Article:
Zuckerberg ‘Charms’ Lawmakers, But Privacy Push Continues

Facebook CEO Mark Zuckerberg

Facebook CEO Mark Zuckerberg spent a third day in Washington, D.C. meeting with lawmakers, according to a report by Bloomberg.

The move comes as the social media giant is battling accusations of antitrust impropriety and a lack of proper preparation against misinformation ahead of the 2020 election.

On Friday (Sept. 20), Zuckerberg planned to see House Minority Leader Kevin McCarthy, House Intelligence Chairman Adam Schiff and House Judiciary Chairman Jerry Nadler. He had already met with Oregon Congressman Greg Walden and Judiciary Committee member Doug Collins of Georgia.

Collins said he and Zuckerberg had a “great conversation.”

Zuckerberg met with President Donald Trump on Thursday, along with Trump son-in-law Jared Kushner and White House Social Media Director Dan Scavino.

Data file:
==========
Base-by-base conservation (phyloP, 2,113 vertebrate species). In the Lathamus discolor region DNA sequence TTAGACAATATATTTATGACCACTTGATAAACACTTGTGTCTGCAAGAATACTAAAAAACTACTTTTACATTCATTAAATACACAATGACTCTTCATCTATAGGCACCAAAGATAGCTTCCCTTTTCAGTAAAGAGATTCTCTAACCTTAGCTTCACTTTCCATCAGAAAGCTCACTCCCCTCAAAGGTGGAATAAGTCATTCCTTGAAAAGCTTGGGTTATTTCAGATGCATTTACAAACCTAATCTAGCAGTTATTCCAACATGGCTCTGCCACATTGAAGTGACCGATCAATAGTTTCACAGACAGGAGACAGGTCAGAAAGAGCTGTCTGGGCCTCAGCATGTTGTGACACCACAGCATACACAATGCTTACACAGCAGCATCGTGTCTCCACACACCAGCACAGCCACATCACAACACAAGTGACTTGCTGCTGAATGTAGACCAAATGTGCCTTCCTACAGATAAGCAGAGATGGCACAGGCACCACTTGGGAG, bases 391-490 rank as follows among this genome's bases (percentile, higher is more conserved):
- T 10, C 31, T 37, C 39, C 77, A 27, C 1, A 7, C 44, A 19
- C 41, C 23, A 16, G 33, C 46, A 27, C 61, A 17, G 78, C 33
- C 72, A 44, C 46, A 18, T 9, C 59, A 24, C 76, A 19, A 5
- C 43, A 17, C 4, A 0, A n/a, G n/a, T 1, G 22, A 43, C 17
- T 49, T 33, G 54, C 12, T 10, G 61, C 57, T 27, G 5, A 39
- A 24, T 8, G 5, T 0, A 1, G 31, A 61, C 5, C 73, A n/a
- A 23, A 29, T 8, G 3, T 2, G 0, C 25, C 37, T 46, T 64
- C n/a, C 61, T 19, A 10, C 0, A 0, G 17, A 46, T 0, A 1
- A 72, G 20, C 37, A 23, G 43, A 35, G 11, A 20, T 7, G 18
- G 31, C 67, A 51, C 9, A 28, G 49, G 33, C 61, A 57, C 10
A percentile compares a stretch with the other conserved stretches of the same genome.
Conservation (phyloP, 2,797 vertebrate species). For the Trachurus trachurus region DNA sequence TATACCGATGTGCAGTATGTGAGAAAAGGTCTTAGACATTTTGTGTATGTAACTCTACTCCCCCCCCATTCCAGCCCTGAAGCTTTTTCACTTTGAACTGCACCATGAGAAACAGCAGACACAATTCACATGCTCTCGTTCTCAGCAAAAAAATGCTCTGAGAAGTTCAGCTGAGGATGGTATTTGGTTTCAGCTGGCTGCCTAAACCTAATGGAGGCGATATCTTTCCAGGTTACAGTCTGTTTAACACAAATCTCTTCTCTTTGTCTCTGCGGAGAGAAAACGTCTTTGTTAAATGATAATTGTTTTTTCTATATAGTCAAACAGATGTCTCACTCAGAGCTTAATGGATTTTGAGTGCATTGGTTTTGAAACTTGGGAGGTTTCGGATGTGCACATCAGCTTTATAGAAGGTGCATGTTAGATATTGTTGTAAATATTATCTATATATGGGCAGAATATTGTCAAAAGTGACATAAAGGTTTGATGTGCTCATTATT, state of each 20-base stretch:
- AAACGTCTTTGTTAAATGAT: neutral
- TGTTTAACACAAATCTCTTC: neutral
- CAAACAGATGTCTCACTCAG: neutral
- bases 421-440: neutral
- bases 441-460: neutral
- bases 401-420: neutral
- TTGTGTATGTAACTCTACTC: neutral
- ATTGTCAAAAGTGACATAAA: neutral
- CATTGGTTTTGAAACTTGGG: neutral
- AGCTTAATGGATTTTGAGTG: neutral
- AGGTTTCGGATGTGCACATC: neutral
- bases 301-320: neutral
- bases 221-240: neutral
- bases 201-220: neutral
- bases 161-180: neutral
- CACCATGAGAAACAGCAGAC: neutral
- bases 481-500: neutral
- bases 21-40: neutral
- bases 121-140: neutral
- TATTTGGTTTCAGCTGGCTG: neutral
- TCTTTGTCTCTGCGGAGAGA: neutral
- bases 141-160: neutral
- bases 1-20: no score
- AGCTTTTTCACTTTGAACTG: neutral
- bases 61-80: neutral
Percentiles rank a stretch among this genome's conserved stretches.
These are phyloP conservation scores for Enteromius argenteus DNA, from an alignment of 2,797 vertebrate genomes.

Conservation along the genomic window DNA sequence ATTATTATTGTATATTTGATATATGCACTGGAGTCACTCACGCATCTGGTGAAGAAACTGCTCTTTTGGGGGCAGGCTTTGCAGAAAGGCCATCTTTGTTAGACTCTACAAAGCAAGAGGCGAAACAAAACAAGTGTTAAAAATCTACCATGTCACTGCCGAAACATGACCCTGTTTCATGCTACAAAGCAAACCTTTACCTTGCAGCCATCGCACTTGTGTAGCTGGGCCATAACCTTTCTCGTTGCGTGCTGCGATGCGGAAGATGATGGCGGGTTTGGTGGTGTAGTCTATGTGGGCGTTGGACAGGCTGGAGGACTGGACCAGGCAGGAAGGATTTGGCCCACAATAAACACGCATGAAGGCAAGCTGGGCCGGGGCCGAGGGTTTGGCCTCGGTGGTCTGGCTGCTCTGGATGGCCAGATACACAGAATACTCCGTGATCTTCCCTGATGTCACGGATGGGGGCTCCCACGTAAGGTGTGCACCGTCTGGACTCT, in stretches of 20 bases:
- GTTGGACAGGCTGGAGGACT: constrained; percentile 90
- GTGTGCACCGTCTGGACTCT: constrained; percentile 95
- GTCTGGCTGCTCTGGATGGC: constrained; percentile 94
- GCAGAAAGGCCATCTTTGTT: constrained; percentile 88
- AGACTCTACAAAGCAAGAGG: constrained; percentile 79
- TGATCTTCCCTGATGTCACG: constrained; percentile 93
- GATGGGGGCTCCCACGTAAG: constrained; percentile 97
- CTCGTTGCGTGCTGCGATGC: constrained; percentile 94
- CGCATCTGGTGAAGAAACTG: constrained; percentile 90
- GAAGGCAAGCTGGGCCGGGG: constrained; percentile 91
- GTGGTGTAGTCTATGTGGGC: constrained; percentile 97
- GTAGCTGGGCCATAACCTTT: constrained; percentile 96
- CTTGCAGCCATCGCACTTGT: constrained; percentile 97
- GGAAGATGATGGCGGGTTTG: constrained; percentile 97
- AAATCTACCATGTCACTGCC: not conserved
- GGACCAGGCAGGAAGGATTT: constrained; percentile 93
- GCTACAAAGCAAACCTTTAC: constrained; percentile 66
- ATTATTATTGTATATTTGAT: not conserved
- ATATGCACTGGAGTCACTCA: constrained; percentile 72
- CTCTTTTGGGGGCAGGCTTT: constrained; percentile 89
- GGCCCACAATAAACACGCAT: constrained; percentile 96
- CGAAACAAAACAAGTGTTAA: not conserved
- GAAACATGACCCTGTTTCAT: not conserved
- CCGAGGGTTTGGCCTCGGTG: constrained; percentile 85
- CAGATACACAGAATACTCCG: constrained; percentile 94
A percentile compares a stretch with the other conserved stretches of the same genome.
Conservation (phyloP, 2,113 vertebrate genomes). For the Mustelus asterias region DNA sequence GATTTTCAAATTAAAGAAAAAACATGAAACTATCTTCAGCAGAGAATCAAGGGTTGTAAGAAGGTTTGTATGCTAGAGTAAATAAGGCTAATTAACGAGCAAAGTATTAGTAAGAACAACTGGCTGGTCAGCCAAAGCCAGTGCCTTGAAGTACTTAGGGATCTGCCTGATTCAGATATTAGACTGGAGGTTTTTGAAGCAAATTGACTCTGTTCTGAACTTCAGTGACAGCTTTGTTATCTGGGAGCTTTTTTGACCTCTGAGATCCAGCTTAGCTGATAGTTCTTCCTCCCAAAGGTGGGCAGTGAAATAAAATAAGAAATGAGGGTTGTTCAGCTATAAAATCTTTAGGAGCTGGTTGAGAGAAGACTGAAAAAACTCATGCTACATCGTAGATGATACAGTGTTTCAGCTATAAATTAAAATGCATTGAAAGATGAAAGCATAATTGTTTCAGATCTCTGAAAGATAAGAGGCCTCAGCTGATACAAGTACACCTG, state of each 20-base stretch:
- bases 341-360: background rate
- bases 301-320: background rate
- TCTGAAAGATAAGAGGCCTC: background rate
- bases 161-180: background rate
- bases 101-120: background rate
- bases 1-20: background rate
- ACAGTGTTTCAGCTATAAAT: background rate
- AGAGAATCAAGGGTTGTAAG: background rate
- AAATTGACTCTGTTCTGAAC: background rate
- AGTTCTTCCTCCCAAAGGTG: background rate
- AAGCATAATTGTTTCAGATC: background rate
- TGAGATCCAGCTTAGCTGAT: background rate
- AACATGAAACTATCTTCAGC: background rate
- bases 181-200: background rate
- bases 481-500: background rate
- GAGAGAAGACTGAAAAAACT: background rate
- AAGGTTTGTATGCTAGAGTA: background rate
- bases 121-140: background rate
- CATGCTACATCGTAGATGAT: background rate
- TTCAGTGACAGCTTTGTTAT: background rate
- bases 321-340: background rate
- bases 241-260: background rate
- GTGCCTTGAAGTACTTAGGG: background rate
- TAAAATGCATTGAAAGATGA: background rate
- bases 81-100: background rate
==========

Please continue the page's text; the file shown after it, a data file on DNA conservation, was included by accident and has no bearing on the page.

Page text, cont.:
Trump tweeted that “it was a nice meeting.”

The past two days have been busy in the capital for Zuckerberg, as he’s had to defend his company from many who say it should be broken up.

The Judiciary antitrust subcommittee is doing a probe into tech monopolies, and it sent a letter to Facebook last week seeking information about how it acquired WhatsApp and Instagram, as well as in-company communications.

Zuckerberg has plans to meet the head of that committee, Rep. David Cicilline. 

Collins said he was glad that Zuckerberg came to Washington.

“I encouraged them to come to the table to help us out. This is not an adversarial role from my perspective,” Collins said. “It’s something that allows us to get information. And I think they were very open to that.”

Sen. Josh Hawley of Missouri had a terse exchange with Zuckerberg over the protection of user data. He said that he told Zuckerberg there should be independent audits of the way it reviews content and that there should be more separation between different platforms. Zuckerberg reportedly disagreed. 

“I said to him, ‘Prove that you are serious about data, sell WhatsApp, and sell Instagram.’ That’s what they should do,” Hawley said. “I think it’s safe to say he was not receptive to those suggestions.”